“Corona pandemic have brought us to streets. Unfortunately we and many other traditional folk artists are facing serious problems as all the programmes they were performing came to a grinding half. The situation has compelled us to virtually beg for survival”. Yadavrao Waghe, who was a van driver and also a folk artist was seen moving on the street with one of his colleagues.
Waghe, following an accident got stuck to wheelchair. One source of earning as a driver was locked. He, however, started playing ‘sambal’ (traditional percussion instrument), singing ‘goldhal’ (devotional traditional songs) on streets, with a very senior ‘Ektari’ player.
On enquiry about his this condition, Waghe immediately took out his visiting card and said he can still perform on stage, with jagaran, gondhal, waghya murali (all devotional folk art forms of Maharashtra).
Although the government has been making huge announcement about protection of traditional art and financial support to the folk artists, nothing actually is actually done, he said.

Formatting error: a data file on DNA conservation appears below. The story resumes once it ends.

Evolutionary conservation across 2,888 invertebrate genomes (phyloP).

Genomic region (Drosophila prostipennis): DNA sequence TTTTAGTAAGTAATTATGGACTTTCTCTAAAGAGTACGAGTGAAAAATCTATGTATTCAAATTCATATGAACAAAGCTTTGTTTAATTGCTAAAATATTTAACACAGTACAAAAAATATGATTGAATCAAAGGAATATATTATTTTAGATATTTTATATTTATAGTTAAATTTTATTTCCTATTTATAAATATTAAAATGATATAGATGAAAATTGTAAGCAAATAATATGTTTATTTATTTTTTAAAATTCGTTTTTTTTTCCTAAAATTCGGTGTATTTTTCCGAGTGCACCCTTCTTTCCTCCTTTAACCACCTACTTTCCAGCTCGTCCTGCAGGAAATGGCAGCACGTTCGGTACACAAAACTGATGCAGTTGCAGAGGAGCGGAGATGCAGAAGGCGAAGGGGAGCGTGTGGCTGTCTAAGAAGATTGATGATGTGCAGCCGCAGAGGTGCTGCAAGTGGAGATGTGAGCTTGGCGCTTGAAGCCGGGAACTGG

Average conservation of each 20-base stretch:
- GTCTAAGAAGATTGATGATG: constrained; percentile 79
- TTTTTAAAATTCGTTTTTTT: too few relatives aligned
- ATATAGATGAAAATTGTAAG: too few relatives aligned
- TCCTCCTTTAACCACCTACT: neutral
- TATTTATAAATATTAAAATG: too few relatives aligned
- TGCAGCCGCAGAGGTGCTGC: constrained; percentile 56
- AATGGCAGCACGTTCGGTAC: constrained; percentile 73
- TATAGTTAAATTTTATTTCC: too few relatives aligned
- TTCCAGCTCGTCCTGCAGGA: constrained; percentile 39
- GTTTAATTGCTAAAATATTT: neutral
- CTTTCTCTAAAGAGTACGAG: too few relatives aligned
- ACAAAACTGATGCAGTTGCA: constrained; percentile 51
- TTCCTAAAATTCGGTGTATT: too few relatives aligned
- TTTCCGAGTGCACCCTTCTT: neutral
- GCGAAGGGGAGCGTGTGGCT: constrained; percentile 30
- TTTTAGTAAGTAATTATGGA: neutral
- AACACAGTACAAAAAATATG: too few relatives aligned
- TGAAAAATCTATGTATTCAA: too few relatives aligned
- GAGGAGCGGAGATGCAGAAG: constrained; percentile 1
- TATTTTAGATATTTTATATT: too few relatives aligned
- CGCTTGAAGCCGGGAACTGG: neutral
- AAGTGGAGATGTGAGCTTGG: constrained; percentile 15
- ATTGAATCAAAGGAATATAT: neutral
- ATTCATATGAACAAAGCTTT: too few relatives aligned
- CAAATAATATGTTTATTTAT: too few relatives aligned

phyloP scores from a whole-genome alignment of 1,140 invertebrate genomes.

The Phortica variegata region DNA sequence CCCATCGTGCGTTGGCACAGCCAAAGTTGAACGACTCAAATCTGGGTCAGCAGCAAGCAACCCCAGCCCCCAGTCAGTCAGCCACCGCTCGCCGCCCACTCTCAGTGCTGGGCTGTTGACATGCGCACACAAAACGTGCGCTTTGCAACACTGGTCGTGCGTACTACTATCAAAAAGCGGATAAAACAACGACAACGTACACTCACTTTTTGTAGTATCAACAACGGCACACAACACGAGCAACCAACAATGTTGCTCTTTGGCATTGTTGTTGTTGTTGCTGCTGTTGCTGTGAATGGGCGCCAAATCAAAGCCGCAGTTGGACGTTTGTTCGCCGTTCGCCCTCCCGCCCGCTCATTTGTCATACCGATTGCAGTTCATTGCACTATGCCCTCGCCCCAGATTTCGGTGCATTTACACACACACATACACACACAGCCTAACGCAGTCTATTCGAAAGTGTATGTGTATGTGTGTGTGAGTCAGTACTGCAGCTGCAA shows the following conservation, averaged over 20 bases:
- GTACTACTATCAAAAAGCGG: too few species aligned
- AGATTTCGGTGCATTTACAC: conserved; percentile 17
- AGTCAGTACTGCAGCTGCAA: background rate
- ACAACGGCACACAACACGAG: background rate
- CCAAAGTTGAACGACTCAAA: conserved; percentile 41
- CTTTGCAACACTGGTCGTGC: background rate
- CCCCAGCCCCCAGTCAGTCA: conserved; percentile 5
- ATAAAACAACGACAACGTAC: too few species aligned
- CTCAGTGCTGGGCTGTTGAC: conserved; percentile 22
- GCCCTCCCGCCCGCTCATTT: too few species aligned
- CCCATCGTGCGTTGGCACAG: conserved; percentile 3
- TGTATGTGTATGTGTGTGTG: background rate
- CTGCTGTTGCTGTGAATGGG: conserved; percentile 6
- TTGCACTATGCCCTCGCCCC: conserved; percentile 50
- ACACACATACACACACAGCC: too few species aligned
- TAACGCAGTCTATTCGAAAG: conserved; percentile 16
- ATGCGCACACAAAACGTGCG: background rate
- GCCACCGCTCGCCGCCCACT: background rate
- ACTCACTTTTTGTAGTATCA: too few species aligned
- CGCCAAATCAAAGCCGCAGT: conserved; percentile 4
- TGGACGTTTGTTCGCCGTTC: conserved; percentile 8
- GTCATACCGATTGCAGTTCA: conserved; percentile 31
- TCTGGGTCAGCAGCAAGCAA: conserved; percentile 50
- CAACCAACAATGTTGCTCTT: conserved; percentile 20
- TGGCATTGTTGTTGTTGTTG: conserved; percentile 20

The grim face of the artist, now a beggar, turned enthusiastic upon enquiry about his original profession. Some onlookers also praised his voice and requested him to present a few more.
Waghe might have earned a few rupees more than his expectation, but he was more happy as someone enquired about his art. He stated that festival season for them in the last two years, passed away without any kind of earning. For some time villagers supported them by donating food grains. However that was not enough to feed entire family and co-workers. Some of them are very seniors and now cannot undertake physical work.
The condition of folk artists, particularly those performing in Zadipatti area of Vidarbha, is very bad. They were earning for entire year, during festival season. All those programmes could not be held for the last two seasons.
Not only state government, but also the society will have to think of preserving the tradition and protecting the artists.